ACSF Looks for Expanded Outreach with Symposium Venue

 - April 5, 2022, 10:52 AM
ACSF chairman Robert Rufli, who is v-p of flight operations and director of operations for Pentastar Aviation, opened the 14th ACSF Safety Symposium, noting the shift in venue aligns with the organization’s strategic goals for better outreach, particularly to academia. (Photo: Kerry Lynch/AIN)

The Air Charter Safety Foundation (ACSF) kicked off its annual Safety Symposium on Tuesday at a new venue, the Embry-Riddle Aeronautical University (ERAU) campus in Daytona Beach, Florida, with the dean of the College of Aviation, Alan Stolzer, welcoming the 150 safety professionals and some 25 students to the two-day event.

The symposium this week follows the cancellation of the 2021 event as a result of the Covid-19 pandemic. The event also marks a shift from the previous location at the National Transportation Safety Board’s training center in Ashburn, Virginia, where it had been held for the first 13 years. President of ACSF, Bryan Burns, had called ERAU a “perfect location” to network with colleagues after the difficulties encountered through the pandemic.

Opening the 14th ACSF Safety Symposium was ACSF chairman Robert Rufli, who is v-p of flight operations and director of operations for Pentastar Aviation. He noted the shift in venue aligns with the organization’s strategic goals for better outreach. According to Rufli, ACSF is working towards deepening its ties with academia as it accumulates key safety data to address issues. Emphasizing the importance of the academic perspective, Stolzer added that the university was “really excited” about the prospect of such partnerships. “Embry-Riddle would really like to be part of that,” he said.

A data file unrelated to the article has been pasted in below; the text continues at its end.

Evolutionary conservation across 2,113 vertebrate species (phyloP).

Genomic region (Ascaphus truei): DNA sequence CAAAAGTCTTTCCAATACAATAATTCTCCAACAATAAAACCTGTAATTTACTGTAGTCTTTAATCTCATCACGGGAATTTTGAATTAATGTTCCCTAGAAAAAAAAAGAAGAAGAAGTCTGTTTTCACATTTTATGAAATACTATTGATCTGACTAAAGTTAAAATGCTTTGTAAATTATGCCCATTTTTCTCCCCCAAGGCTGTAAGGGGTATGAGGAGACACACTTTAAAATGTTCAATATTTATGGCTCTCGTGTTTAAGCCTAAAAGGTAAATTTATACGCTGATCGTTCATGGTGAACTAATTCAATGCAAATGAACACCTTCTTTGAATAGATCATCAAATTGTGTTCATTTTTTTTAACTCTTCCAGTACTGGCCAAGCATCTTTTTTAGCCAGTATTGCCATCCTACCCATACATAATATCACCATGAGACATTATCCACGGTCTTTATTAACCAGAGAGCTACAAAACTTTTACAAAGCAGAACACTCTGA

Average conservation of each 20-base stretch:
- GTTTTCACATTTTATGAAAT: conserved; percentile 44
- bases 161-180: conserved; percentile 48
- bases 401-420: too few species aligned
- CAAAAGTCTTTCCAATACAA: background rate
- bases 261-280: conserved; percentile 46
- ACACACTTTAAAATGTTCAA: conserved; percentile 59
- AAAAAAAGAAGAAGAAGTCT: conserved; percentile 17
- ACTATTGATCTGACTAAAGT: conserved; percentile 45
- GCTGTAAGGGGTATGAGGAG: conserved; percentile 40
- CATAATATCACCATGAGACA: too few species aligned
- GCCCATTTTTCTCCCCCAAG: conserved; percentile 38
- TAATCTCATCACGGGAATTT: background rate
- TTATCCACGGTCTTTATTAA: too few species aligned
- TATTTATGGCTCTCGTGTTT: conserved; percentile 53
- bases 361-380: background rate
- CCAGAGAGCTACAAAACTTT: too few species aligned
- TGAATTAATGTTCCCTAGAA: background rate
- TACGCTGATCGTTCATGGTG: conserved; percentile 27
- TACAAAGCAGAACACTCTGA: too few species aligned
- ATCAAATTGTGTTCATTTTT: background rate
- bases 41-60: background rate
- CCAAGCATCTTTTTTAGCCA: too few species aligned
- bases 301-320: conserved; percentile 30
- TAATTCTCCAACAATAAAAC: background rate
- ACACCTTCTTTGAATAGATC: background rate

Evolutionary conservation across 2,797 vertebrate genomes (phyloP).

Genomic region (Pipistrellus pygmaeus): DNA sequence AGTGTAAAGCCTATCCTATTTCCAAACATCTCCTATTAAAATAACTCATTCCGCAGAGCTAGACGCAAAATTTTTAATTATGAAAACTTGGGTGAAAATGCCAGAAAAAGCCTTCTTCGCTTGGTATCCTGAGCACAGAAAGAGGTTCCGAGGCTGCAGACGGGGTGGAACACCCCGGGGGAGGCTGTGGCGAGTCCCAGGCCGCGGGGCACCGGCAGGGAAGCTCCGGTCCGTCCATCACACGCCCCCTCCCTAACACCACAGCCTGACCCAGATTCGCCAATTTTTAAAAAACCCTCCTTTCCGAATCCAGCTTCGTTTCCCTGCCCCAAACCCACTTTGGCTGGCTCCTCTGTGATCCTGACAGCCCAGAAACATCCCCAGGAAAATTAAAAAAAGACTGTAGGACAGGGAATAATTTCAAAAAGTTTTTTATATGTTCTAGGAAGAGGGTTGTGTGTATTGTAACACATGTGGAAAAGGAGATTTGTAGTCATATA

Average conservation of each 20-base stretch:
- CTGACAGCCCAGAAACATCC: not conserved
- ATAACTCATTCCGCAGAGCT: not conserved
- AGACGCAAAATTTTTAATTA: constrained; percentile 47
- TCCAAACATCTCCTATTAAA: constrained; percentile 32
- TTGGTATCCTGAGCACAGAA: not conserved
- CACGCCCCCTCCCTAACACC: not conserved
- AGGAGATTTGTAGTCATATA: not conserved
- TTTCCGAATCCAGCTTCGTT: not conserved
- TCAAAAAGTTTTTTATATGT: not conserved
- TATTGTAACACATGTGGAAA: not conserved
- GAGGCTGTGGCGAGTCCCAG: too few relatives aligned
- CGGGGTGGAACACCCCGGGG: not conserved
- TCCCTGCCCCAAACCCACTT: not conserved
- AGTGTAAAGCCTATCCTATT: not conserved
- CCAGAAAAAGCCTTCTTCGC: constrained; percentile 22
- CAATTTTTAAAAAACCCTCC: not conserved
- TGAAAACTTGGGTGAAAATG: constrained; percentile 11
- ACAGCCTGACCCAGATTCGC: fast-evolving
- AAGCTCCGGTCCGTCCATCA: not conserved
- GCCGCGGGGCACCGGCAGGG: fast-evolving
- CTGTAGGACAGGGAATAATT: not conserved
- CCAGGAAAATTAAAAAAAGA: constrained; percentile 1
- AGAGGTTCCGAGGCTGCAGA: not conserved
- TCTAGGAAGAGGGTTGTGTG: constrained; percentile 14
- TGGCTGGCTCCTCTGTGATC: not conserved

Stolzer is among several ERAU safety experts addressing the attendees during the symposium this week, with a lineup that includes Robert Sumwalt, the former NTSB chairman who has taken the role of executive director of ERAU's newly formed Center for Aviation and Aerospace Safety. Sumwalt joined Stolzer in welcoming the safety professionals and students and said he looked forward to a long-term relationship between the ACSF and the university.

Others on the agenda included the university’s director of aviation safety Robert Joyce; Ken Byrnes, assistant dean for the College of Aviation and chairman of the Flight Training Department; and Juan Merkt, associate professor of aeronautical science.

Aviation stalwart and founding partner and CEO of Convergent Performance, Tony Kern, was the lead speaker of the event, providing an overview of psychological wellness and the challenges to aviation safety. He said this was particularly important as everyone is operating in “unchartered waters” due to Covid and other factors. “Aviation is used to change but this is big-time change,” Kern remarked. He discussed the need to take a fresh look at learning.

Other topics are intended to center on human factors, non-punitive reporting and safety culture, applying lessons from the space shuttle to business aviation, virtual reality in flight training, aircraft energy management, risk management, maximizing safety, tackling personal difficulties, and a case study of runway excursions. While removed from its former home in Ashburn, the Safety Symposium this week will still have an NTSB presence. In addition to Sumwalt, NSTB member Michael Graham is among the speakers for the event.